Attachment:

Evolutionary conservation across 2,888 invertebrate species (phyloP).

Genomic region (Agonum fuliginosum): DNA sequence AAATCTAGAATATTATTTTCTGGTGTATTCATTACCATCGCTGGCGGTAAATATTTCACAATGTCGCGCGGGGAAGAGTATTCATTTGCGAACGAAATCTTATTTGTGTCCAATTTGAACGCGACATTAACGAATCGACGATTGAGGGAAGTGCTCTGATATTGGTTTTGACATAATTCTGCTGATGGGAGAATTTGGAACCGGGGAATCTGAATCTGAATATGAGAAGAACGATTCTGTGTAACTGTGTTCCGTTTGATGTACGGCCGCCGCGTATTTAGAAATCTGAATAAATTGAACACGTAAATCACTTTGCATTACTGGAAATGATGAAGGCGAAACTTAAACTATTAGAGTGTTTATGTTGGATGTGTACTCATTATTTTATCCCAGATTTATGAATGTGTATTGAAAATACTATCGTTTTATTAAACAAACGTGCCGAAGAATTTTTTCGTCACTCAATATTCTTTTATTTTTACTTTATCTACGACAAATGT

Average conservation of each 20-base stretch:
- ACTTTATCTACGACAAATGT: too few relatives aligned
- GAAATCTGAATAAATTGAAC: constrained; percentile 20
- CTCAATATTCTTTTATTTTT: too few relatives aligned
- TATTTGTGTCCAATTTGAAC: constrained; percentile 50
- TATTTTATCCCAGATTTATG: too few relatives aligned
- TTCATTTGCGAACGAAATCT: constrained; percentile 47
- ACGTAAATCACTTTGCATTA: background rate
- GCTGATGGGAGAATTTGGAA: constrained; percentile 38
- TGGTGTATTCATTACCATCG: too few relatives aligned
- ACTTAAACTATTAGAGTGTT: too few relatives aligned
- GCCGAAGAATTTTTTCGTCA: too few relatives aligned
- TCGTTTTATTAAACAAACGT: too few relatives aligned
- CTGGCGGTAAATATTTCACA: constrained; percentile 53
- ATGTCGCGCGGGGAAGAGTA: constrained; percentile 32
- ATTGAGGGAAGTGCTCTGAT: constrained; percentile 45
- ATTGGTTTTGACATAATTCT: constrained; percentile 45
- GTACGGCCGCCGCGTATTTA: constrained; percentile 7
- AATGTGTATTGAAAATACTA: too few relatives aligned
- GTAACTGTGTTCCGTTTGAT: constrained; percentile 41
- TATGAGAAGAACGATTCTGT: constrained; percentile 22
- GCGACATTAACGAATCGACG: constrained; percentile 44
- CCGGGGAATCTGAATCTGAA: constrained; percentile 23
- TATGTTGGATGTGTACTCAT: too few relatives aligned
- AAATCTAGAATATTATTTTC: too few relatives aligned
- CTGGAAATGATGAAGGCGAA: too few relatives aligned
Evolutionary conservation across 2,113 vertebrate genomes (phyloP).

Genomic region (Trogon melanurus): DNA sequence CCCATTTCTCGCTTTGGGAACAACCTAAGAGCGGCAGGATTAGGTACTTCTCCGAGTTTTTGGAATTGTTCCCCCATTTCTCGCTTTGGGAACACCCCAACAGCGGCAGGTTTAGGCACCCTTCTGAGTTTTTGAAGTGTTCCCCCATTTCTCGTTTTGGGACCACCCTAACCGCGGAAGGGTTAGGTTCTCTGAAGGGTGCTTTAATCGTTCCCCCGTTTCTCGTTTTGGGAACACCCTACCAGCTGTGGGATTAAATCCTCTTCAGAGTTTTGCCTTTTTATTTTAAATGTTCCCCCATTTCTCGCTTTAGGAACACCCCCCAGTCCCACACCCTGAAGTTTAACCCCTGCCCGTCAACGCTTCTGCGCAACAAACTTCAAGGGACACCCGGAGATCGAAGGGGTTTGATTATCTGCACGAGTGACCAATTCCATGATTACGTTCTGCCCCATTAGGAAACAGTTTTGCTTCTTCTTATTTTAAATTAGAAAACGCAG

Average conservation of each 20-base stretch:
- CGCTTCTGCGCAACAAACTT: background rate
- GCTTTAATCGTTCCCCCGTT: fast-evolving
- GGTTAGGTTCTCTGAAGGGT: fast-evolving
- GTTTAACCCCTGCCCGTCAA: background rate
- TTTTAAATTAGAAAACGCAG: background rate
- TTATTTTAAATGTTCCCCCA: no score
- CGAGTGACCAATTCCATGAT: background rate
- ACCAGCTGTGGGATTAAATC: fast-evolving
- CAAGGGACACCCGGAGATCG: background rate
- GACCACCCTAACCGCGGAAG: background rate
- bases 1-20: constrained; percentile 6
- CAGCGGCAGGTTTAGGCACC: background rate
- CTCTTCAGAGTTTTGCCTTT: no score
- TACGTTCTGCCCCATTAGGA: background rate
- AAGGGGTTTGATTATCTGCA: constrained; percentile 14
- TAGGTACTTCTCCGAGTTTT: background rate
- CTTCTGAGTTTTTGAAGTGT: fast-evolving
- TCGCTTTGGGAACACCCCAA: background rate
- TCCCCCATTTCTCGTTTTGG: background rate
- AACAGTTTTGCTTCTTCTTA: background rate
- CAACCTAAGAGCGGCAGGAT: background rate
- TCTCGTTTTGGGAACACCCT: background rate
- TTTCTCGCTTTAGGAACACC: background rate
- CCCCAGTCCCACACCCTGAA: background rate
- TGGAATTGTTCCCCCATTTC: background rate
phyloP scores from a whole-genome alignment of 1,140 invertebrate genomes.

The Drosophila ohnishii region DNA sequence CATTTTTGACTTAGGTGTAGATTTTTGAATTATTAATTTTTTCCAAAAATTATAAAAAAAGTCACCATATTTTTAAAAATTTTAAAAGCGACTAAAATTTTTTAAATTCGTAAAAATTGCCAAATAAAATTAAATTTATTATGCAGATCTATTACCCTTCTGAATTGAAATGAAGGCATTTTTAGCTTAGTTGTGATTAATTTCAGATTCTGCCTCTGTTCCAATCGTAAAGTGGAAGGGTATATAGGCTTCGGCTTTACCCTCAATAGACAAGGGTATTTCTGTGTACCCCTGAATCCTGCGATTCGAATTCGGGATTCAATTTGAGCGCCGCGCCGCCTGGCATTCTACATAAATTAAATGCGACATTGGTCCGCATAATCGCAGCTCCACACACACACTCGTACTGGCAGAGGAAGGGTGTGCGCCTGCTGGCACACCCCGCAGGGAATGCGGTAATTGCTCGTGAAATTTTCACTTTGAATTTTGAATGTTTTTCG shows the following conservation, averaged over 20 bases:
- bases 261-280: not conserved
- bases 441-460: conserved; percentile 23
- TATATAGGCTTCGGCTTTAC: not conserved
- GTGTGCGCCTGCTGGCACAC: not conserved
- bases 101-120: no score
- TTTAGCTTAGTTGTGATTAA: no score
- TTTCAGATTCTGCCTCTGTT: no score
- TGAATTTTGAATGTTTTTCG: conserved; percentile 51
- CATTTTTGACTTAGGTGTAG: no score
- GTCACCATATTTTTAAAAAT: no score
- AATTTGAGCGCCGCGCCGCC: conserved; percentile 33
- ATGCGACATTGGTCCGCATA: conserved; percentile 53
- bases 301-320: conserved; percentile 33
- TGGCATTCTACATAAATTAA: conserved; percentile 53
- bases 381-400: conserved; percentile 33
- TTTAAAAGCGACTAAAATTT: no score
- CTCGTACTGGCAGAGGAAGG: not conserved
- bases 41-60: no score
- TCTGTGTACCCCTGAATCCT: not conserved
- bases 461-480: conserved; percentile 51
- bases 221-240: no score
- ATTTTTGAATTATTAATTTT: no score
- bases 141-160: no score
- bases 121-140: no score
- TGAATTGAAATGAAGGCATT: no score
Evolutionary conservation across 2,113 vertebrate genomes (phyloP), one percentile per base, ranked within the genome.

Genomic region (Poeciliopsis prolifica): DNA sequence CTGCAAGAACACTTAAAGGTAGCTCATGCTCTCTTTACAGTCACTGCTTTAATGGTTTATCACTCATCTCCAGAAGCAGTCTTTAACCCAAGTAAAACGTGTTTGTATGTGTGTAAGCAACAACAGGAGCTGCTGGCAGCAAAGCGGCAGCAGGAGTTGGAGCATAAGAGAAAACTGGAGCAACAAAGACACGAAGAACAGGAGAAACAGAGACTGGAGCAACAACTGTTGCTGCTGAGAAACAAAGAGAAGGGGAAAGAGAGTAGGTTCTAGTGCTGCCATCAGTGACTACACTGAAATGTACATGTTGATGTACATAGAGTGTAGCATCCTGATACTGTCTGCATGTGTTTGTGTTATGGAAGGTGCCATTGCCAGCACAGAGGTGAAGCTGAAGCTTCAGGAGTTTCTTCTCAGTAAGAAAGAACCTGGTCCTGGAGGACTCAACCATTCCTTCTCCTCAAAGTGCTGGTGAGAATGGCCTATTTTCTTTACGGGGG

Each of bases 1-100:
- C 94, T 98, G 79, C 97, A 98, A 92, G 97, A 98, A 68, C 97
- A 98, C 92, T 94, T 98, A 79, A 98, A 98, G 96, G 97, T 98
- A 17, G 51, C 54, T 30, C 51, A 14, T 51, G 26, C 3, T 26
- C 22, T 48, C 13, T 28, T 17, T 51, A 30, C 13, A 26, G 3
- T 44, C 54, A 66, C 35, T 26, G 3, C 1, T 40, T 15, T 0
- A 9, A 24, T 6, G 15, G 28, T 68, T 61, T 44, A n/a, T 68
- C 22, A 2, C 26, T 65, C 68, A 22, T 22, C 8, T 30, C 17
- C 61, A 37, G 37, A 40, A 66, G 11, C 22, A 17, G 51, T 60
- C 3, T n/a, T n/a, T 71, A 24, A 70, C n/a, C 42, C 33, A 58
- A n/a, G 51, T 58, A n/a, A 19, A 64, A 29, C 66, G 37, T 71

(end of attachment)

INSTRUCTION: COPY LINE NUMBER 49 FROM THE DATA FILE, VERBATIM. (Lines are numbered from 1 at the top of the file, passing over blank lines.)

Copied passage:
- TCGCTTTGGGAACACCCCAA: background rate